In the journal Arabian Business one eminent local businessman has pointed out that a real estate crash is likely to follow the recent crash in UAE share prices. This is a subject that property journalists can ignore no longer. But crashes in real estate and equities are dissimilar in emerging markets.
A recent study from the International Monetary Fund noted that equity and real estate downturns showed marked differences in emerging markets. The typical length of time from top to bottom in equities was some 18 months while real estate downturns only bottomed after around four years.
This is partly a function of the liquidity of asset markets. Equities can be sold instantly, or should be saleable instantly in the stock exchange. Real estate can take much longer to sell with bank lenders also reluctant to foreclose on their clients.
There is also a period of the suspension of belief in real estate markets which can last for sometime. In short, home owners can pretend to themselves that nothing is wrong unless they are under immediate pressure from lenders. This slows the unwinding of real estate markets.
Inflation therefore has time to cushion the blow to real estate in a way that it does not for equities. For in a period of high general inflation, such as that prevailing in the UAE today, then loan burdens will become lessened over time in real terms while debts will become less in real terms.
Thus there is a far greater likelihood of a 'soft landing' for real estate investors than holders of equities in a crash. However, that is not to say that the shock for certain individuals will not be great, and potentially fatal to their financial position.
The most exposed in a property crash will be those with expensively acquired property in sub-prime locations bought with maximum levels of debt. Developers will also find themselves with large inventories of unsold property, and those without recourse to adequate funding will be in serious trouble. So if you are buying from a developer take care to choose a well financed concern.
In a property crash economic fundamentals are uppermost, and market forces at their most merciless. There is a reassessment of location, and a shift away from both very expensive property and sub-prime locations.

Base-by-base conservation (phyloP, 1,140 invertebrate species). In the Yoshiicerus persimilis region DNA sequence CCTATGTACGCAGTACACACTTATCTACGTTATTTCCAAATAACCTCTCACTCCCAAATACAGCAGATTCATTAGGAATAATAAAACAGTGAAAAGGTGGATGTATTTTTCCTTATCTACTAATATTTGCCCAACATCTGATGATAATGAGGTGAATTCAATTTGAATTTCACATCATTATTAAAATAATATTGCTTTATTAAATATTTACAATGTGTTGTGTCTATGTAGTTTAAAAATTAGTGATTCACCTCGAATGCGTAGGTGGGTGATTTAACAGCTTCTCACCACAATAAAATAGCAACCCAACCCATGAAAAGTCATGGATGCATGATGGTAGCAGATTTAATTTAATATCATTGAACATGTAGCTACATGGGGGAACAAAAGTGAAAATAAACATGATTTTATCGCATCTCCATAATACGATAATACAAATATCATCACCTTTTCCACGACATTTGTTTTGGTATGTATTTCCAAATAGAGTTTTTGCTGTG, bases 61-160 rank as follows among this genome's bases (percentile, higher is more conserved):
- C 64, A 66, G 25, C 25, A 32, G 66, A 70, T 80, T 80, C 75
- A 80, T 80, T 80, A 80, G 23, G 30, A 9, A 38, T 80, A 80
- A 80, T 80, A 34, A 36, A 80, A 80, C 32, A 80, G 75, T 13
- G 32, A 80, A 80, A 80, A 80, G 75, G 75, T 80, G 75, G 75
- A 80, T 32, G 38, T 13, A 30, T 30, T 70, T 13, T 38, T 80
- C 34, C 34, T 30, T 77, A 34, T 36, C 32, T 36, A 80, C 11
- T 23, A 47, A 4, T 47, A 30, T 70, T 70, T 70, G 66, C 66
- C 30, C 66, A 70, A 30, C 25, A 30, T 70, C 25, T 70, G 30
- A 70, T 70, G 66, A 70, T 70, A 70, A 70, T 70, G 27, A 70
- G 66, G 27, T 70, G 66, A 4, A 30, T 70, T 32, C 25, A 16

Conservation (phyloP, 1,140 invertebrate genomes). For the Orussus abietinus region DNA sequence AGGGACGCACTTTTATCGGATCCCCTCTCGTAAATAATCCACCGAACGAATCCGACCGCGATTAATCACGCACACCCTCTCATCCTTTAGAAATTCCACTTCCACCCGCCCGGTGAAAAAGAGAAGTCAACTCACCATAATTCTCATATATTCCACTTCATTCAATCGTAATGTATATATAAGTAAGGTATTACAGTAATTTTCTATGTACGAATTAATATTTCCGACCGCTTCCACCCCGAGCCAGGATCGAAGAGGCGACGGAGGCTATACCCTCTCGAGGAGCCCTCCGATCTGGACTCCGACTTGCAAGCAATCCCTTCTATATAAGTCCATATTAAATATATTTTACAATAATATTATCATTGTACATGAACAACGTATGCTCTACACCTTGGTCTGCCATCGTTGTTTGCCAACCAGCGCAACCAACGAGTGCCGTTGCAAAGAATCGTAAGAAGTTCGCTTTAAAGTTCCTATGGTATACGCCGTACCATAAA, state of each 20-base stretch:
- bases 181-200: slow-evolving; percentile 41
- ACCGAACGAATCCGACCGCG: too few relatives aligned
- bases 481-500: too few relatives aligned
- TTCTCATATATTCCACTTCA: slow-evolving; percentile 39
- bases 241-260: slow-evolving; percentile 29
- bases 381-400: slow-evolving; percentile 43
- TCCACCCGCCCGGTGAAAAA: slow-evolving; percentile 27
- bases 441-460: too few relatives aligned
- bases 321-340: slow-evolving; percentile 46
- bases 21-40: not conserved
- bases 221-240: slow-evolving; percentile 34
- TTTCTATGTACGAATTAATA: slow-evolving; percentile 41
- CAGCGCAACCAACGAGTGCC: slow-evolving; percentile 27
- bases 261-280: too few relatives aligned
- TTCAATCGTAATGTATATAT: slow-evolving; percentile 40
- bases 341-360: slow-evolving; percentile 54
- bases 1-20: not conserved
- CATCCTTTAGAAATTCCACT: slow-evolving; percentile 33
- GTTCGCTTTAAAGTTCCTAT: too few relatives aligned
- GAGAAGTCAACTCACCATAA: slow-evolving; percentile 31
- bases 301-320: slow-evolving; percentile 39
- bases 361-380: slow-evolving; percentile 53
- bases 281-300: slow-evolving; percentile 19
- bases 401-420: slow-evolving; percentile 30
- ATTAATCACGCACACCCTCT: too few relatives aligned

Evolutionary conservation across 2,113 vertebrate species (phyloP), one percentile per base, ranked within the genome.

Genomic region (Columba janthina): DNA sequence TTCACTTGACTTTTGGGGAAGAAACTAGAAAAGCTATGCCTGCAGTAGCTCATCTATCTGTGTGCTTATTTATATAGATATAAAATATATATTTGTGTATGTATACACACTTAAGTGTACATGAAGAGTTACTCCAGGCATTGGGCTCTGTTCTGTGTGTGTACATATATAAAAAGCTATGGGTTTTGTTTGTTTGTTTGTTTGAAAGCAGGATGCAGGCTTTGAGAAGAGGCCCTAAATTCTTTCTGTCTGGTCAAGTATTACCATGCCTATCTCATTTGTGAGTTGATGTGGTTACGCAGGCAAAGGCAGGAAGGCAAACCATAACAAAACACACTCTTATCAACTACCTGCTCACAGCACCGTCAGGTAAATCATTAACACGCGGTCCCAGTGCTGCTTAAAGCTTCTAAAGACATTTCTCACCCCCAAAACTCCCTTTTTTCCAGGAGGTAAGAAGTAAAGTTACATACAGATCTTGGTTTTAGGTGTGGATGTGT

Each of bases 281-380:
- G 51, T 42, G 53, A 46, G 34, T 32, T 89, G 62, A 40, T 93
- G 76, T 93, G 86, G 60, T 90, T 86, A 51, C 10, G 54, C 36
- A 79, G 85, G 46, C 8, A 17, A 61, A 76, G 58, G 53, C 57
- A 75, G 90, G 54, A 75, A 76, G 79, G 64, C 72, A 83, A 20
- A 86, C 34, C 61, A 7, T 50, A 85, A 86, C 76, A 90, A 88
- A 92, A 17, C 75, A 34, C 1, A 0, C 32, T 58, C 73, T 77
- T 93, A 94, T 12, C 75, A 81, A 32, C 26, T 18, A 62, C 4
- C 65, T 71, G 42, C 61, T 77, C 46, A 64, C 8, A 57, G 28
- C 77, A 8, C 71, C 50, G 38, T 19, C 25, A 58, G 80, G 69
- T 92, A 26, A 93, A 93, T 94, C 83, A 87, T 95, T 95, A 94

Repent at leisure
This can also be a moment of opportunity for investors, unless they are too quick to act and forget about the length of property cycles. For in a falling market today's great deal can soon become a liability.
However, far too many people in Dubai are expecting a property crash and waiting for an opportunity to buy for this particular scenario to happen as they might hope. For most people ignore the impact of very high levels of general inflation on the investment outlook which could still prove the guardian of current investors.
For if debt taken out today devalues in real terms due to very high inflation and rent payments are turned into mortgages, then even a falling property market might prove to be a good investment – provided individuals are not too overstretched in their personal finances.
Those who choose to wait may find that nominal prices remain high while they waste money on rental payments which are still on an upward track. High inflation favors property through producing negative real interest rates, i.e. nominal rates minus the inflation rate.
But few investors seem to understand this factor and its impact on a long-term investment like property. It is actually the secret of success for many real estate millionaires, although they may not actually appreciate it!